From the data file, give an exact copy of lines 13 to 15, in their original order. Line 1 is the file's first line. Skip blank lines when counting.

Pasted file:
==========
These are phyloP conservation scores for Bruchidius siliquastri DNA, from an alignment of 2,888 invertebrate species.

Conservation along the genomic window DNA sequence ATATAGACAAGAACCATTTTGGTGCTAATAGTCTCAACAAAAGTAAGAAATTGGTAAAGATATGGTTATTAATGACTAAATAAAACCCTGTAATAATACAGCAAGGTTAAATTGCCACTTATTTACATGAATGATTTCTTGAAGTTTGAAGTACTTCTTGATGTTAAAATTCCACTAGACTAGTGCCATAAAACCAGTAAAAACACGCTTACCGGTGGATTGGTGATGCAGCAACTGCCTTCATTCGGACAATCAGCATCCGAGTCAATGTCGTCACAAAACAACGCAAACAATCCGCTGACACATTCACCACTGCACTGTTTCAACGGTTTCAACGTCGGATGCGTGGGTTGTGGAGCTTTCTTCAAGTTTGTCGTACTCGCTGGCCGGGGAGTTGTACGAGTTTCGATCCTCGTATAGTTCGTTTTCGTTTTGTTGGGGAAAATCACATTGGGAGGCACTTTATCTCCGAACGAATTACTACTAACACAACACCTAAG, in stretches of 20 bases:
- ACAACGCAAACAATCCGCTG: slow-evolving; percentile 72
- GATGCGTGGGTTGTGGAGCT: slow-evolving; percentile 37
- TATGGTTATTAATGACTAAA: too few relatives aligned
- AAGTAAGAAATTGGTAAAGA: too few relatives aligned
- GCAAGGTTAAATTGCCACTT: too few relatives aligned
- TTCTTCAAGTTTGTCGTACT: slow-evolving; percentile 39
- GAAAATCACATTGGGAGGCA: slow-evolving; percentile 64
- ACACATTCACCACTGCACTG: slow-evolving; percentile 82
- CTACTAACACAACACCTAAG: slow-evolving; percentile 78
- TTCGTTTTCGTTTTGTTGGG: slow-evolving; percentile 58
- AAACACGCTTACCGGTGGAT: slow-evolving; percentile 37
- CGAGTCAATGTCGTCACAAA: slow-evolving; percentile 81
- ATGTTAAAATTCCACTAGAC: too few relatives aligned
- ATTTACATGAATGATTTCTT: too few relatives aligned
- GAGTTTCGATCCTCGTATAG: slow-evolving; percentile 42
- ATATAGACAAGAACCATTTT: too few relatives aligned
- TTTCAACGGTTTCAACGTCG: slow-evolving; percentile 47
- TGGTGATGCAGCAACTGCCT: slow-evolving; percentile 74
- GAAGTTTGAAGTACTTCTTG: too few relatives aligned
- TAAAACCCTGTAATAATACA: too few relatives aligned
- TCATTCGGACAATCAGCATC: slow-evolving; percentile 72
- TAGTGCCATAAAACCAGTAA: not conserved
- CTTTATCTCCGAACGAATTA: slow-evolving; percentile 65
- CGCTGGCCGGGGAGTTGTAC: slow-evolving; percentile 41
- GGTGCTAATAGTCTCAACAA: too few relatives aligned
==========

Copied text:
- AAACACGCTTACCGGTGGAT: slow-evolving; percentile 37
- CGAGTCAATGTCGTCACAAA: slow-evolving; percentile 81
- ATGTTAAAATTCCACTAGAC: too few relatives aligned